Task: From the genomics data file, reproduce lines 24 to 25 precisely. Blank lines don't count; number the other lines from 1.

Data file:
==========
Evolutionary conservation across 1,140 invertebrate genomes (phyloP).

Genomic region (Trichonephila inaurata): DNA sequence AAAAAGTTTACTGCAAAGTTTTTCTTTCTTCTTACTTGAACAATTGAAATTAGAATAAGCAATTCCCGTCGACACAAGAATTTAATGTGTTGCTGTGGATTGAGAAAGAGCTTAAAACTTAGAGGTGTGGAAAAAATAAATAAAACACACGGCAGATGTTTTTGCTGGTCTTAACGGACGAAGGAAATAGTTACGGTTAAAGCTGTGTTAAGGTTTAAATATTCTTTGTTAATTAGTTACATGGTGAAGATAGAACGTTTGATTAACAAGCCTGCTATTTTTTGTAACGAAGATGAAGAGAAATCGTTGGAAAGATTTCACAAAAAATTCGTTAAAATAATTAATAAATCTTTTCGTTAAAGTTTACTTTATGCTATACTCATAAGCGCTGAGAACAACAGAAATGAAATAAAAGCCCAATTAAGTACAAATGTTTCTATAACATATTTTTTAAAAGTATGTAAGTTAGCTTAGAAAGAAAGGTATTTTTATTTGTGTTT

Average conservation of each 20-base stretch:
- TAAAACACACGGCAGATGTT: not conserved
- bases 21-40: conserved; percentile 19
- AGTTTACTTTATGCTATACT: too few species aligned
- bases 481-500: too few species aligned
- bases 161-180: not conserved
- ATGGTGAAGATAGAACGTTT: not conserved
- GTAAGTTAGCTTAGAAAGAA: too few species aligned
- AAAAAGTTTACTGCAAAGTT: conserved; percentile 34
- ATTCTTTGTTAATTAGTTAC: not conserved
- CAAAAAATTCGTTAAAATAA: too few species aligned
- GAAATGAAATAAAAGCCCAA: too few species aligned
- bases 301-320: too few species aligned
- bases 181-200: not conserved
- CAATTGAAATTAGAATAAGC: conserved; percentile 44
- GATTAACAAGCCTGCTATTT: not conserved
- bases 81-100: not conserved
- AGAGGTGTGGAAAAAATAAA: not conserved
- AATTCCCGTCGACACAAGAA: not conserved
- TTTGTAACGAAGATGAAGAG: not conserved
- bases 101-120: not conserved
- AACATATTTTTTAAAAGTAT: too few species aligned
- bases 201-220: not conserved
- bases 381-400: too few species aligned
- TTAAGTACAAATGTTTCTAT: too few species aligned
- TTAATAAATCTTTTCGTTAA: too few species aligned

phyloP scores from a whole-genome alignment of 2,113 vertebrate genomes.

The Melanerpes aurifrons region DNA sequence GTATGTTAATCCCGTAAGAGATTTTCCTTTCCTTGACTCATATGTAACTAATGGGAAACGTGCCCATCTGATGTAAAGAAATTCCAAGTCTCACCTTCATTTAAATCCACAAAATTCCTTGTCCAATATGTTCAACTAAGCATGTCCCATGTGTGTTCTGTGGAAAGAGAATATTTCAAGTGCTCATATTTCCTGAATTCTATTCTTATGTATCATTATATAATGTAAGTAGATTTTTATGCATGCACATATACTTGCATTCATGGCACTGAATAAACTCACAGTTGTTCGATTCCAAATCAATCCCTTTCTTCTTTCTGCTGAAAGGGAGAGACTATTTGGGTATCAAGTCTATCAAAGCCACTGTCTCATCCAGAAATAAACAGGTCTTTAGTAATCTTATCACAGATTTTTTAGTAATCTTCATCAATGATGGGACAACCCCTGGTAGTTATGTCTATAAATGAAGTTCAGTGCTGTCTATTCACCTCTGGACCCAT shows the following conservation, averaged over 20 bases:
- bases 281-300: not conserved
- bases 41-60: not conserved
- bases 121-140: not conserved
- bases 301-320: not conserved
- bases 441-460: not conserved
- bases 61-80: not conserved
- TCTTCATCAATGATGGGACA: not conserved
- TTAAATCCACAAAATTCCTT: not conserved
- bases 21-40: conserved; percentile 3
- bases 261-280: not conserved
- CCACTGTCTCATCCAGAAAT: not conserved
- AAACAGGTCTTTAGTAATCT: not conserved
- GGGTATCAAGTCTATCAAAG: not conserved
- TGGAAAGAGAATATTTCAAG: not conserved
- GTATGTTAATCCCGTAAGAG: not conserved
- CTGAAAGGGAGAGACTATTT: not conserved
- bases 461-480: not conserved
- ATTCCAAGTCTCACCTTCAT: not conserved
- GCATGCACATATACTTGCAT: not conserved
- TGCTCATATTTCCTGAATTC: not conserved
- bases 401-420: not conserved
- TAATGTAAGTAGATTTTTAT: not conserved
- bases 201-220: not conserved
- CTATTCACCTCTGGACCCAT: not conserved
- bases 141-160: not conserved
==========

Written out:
- AACATATTTTTTAAAAGTAT: too few species aligned
- bases 201-220: not conserved